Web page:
Reactivating Trauma in Sex Trafficking Testimony

Reactivating Trauma in Sex Trafficking Testimony

Sex trafficking victims face a long road to recovery, and testifying against their exploiters can often hinder that process. While witness testimony can be an effective and necessary form of evidence for a criminal trial, the primary trauma experienced by a victim during the trafficking situation may be reactivated when recounting the exploitation or confronting the exploiter face-to-face. In many cases, the victim-witness has been threatened by the trafficker directly warning against reporting to law enforcement, or the witness’s family members have been threatened or intimidated as a way to prevent cooperation in an investigation or prosecution. In addition, a victim may fear possible prosecution for unlawful activities committed as part of the victimization such as prostitution, drug use, and illegal immigration. This fear is compounded in some cases in which victims experienced previous instances of being treated as criminals, whether arrested, detained, charged, or even prosecuted. The defense may also cite the victim’s engagement in criminal activity or criminal record as evidence of his or her lack of credibility. In fact, sometimes victims are not ideal witnesses. If the victim had a close relationship with the trafficker (also known as trauma bonding), has a deep-rooted distrust of law enforcement, or fears retaliation, a victim may be a reluctant or ineffective witness.

The need for resources for victims throughout, and even after, the investigation and prosecution is critical, especially because some human trafficking trials last several years. During this time, victims often face financial difficulties—including lack of housing and employment—and continued emotional and psychological stress, including Post-Traumatic Stress Disorder in many cases, resulting from the trafficking situation, that require long-term medical and mental health care.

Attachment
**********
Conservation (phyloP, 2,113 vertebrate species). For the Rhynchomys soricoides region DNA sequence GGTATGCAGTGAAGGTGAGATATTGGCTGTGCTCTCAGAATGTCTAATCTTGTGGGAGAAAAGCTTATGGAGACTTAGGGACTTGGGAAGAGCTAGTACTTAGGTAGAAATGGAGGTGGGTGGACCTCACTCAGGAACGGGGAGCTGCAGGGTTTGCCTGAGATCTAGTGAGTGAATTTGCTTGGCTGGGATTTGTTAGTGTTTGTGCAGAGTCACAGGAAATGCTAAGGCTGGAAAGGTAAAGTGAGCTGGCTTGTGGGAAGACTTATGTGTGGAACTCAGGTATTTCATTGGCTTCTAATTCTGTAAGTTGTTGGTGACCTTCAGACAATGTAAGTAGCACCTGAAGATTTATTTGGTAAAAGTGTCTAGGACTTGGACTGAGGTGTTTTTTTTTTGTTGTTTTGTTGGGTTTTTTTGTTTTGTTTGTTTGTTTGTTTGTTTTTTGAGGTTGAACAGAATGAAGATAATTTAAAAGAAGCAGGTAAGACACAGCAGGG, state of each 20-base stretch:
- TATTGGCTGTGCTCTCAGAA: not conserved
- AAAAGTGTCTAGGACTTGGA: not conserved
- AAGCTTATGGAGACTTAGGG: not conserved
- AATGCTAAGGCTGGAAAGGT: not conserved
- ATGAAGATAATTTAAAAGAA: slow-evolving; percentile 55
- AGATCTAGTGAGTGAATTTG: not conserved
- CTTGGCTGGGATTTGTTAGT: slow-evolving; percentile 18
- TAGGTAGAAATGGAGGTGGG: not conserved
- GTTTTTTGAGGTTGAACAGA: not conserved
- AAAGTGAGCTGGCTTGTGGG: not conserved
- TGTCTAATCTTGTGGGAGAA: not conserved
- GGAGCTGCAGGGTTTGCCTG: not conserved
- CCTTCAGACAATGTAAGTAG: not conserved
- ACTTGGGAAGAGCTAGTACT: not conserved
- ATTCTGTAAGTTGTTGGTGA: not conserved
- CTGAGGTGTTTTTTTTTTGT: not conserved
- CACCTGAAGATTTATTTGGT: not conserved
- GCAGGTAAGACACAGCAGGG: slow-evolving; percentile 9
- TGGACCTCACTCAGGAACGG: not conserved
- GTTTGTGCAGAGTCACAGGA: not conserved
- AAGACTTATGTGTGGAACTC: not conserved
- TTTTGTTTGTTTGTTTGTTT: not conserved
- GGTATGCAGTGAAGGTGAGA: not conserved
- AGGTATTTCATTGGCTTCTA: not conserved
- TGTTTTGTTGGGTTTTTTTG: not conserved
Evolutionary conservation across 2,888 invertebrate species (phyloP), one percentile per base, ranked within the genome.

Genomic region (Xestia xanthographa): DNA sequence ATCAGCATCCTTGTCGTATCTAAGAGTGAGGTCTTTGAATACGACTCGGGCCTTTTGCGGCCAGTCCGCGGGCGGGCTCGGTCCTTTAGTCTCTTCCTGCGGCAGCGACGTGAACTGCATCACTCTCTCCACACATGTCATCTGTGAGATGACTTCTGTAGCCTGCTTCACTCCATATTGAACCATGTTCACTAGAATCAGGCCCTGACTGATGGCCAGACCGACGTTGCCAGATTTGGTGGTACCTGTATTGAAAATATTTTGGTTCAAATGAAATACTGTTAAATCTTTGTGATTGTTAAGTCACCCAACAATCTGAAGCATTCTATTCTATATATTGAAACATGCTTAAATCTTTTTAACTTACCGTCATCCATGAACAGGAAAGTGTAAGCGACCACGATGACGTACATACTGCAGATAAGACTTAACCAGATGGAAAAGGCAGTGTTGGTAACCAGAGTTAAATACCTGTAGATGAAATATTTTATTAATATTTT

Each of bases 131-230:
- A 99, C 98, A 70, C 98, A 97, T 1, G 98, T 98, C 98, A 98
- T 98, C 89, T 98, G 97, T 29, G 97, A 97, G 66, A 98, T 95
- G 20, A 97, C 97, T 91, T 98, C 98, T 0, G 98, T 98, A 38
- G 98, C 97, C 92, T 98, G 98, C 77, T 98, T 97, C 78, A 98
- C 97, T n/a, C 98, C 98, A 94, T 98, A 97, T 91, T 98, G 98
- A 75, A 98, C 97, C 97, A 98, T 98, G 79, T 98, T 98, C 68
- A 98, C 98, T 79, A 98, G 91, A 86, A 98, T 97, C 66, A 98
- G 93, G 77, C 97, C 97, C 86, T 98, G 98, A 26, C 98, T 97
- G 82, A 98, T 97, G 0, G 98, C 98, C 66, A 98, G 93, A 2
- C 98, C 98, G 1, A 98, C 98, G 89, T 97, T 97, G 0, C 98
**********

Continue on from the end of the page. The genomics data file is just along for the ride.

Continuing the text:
To prevent or reduce the chance of reactivating primary trauma, experts encourage government officials to incorporate a victim-centered approach and provide support to victim-witnesses when investigating and prosecuting trafficking offenses. Specialized courts to hear human trafficking cases and the designation of specific prosecutors who have significant experience in handling these cases have led to a greater number of prosecutions while minimizing victim re-traumatization. Collaboration between law enforcement officials and NGOs that provide comprehensive victim assistance, including legal and case management services, has also proven to be a necessary component in successful prosecutions. The Government of Canada, for example, has fostered partnerships with NGOs through the Victims Fund, resulting in additional support for victims, such as projects that raise awareness and provide services and assistance. Law enforcement officials in many countries would benefit from sharing best practices to ensure that victims are not re-traumatized and traffickers are prosecuted in accordance with due process. Best practices include:

  • Interviewing victims in a comfortable, non-group setting with a legal advocate present where possible.
  • Providing the option, where legally possible, to pre-record statements for use as evidence to avoid the need for repeated accounts of abuse.
  • Adopting evidentiary rules to preclude introduction of prior sexual history.
  • Providing support—such as victim advocates, free legal counsel, and change in immigration status—that is not conditional on live trial testimony.

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